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Let Zimpure aspirate these toxic fumes!

Have you noticed this strange and irritating smell when you’re near your 3D printer? It is actually a mix of harmful gases and nanoparticles. This is due to thermoplastic fusion. Professionnals in the thermoplastic industry or folks with an average sense of smell alike, you have already smelled this melted plastic and you know it can’t be good for your health.

Toxic fumes issued by 3D printers

Detrimental health effects

Nanoparticles or ultrafine particles (UFPs) can be dangerous because of their chemical composition but especially because of their size (less than 100 nanometers). When inhaled, UFPs can be trapped in the smallest areas of the lung’s alveoli, which are tiny sacs covered with blood capillaries where oxygen and carbon dioxide are exchanged between the bloodstream and the lungs. UFPs are small enough to pass directly from the lungs and into the bloodstream. This way they accumulate in other organs of the body such as the brain, the liver, or the spleen.

And the particles need not be toxic in and of themselves in order to cause problems or poisoning : even PLA particles (which are currently widely believed to be non-toxic) can build up in the lungs and cause serious harm.
As for for VOCs, they can include any number of different chemicals and in varying amounts. For example, the VOCs released when an ABS filament is melted can contain 10 to 20 different chemicals, most notably Styrene, a chemical classified as being toxic, and possibly a carcinogen.

Ultrafine particles destructive health effects

What really happens in your room

With one 3D printer operating continuously in a 45 m3 (1600 ft3) furnished and conditioned office space (complete air renewal rate of once every hour), we observe an ultrafine particles concentration of 58 000 particles/cm3. This is more than 11 times what we observe in a typical home, office or school ambient air.

Regarding the gases : In this configuration, the predicted styrene concentration is about 150g/m3, which is 20 times more than the highest styrene concentrations measured in commercial buildings in the U.S. In France, particle pollution is the 3rd cause of death : more than 48 000 people die every year as a result of particle pollution. We do not accept even more pollution in our homes! Source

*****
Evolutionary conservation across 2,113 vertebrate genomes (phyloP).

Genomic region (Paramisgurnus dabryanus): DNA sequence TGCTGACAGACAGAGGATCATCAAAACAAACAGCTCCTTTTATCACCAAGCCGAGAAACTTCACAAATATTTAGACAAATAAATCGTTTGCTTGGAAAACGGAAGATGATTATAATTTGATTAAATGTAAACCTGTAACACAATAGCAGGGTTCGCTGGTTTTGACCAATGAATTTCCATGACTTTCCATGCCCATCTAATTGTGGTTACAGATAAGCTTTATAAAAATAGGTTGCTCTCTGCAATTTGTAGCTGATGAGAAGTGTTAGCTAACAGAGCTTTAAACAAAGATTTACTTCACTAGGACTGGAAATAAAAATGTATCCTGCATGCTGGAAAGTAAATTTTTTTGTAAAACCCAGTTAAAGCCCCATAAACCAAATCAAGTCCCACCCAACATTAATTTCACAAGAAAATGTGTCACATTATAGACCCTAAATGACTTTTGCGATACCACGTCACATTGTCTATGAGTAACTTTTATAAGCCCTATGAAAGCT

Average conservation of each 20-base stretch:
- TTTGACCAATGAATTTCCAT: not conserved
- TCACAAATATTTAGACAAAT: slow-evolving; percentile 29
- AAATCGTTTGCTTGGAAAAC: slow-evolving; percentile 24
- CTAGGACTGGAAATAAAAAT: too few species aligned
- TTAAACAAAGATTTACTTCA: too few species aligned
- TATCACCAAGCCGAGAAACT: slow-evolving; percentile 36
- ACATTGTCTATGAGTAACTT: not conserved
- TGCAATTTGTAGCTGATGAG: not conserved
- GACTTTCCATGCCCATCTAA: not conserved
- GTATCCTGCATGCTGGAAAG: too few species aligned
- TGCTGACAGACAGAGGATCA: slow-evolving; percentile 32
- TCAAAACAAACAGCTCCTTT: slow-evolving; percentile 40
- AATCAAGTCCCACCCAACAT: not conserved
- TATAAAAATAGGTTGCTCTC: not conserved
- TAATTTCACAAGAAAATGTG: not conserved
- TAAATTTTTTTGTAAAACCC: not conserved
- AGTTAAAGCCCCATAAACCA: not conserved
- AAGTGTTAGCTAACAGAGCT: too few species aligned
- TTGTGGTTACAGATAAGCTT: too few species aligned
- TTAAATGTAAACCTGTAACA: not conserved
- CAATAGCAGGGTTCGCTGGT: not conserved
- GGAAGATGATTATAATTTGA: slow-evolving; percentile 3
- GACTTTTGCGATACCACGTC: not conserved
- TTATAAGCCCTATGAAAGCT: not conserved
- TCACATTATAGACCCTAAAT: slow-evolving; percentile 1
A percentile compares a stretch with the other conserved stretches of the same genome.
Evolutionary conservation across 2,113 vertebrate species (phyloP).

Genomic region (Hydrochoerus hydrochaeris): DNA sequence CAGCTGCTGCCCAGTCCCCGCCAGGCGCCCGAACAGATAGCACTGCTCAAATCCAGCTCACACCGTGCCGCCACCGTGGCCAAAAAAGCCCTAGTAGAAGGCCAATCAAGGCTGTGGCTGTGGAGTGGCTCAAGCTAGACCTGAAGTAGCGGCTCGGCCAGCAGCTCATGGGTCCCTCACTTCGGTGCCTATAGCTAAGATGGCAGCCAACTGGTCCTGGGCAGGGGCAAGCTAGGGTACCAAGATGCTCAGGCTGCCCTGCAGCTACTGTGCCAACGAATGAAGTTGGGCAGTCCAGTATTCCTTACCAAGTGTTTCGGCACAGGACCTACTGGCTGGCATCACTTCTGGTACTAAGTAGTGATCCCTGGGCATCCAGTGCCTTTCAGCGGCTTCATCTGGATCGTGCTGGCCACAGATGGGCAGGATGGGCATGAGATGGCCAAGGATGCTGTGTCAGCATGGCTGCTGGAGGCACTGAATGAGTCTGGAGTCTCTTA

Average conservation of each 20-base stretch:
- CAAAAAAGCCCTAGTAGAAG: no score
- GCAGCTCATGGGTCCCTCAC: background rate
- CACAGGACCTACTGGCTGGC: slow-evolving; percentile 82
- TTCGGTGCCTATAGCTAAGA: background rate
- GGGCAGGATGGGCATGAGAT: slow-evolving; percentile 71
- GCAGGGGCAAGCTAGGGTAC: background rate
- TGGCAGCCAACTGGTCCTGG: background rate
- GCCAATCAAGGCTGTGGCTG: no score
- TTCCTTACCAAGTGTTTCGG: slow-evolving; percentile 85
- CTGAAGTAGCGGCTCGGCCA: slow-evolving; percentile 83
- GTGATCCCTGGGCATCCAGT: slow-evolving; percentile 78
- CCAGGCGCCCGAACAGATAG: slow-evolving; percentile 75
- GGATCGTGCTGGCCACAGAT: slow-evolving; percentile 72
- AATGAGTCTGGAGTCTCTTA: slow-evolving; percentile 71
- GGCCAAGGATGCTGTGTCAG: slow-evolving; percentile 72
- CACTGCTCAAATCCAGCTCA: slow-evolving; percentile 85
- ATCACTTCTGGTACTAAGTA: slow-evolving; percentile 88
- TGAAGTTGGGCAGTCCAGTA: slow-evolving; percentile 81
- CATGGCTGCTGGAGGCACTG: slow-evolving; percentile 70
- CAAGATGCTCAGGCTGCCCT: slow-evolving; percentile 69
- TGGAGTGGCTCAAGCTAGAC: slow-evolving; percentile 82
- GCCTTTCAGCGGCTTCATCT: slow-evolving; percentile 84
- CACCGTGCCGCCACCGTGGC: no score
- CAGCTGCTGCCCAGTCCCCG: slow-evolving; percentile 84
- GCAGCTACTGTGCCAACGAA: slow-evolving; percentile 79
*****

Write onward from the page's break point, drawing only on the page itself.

Zimpure plug and play filtering system for 3D Printers

An effective system

It was important for us to test and evaluate our new and innovative way to filter nanoparticles and gases issued by 3D Printers.

That’s why we worked with a specialised laboratory (LSCE, CEA) to evaluate and improve our product.

We are now proud to provide an efficient, reliable, compact and affordable filtering solution for all 3D printer users!

Efficient and certified ultrafine particles filtering system


To use Zimpure on your machine, you need to download and print the suction head specifically designed for your printer. To access this suction head, please select your printer from the list below. Your printer is not in the list? Help us make Zimpure compatible !

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Contact our team

Nicolas Roux CEO ZIMPLE 3D design 3D printing Electronics

Nicolas Roux

Founder, CEO

Electronics engineer, passionate about Product Design and 3D Printing.

+33 (0)7 88 10 96 49

Antoine Franz COO ZIMPLE web dev data scientist ENSAE

Antoine Franz

Co-founder, COO

Web Dev and Data Scientist, student at engineering school ENSAE ParisTech.

+33 (0)6 87 43 32 85

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